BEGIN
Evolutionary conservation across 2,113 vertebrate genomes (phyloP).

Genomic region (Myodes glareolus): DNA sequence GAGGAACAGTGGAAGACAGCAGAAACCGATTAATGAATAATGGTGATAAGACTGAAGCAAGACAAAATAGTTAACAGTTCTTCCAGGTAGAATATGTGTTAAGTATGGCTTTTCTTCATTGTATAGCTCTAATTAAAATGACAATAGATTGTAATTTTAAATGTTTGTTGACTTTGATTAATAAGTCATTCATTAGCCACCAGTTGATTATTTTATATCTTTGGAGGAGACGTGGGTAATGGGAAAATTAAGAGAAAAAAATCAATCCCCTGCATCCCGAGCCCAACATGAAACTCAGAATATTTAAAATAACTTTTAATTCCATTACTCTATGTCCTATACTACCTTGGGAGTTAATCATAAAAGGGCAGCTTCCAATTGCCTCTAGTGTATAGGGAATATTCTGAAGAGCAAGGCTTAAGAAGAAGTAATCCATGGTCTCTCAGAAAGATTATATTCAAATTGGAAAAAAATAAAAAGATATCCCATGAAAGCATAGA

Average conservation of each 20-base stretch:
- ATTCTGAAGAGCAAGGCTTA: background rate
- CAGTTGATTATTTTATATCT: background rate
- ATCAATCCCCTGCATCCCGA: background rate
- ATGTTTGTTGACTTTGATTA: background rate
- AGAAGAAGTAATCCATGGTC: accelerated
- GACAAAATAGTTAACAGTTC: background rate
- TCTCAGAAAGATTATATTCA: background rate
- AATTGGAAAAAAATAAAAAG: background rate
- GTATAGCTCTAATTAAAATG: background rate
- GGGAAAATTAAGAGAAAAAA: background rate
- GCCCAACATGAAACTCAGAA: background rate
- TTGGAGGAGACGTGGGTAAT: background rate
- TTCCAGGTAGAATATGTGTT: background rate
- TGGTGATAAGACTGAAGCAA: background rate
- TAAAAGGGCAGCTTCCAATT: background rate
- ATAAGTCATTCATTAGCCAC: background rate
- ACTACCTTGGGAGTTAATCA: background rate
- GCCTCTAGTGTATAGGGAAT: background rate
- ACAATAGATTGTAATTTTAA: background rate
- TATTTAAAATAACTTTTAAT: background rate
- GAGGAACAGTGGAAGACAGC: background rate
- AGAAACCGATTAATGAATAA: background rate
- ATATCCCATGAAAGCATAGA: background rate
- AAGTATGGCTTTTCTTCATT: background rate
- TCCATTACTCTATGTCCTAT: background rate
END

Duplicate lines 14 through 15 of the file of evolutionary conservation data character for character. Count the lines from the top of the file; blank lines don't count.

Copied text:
- GCCCAACATGAAACTCAGAA: background rate
- TTGGAGGAGACGTGGGTAAT: background rate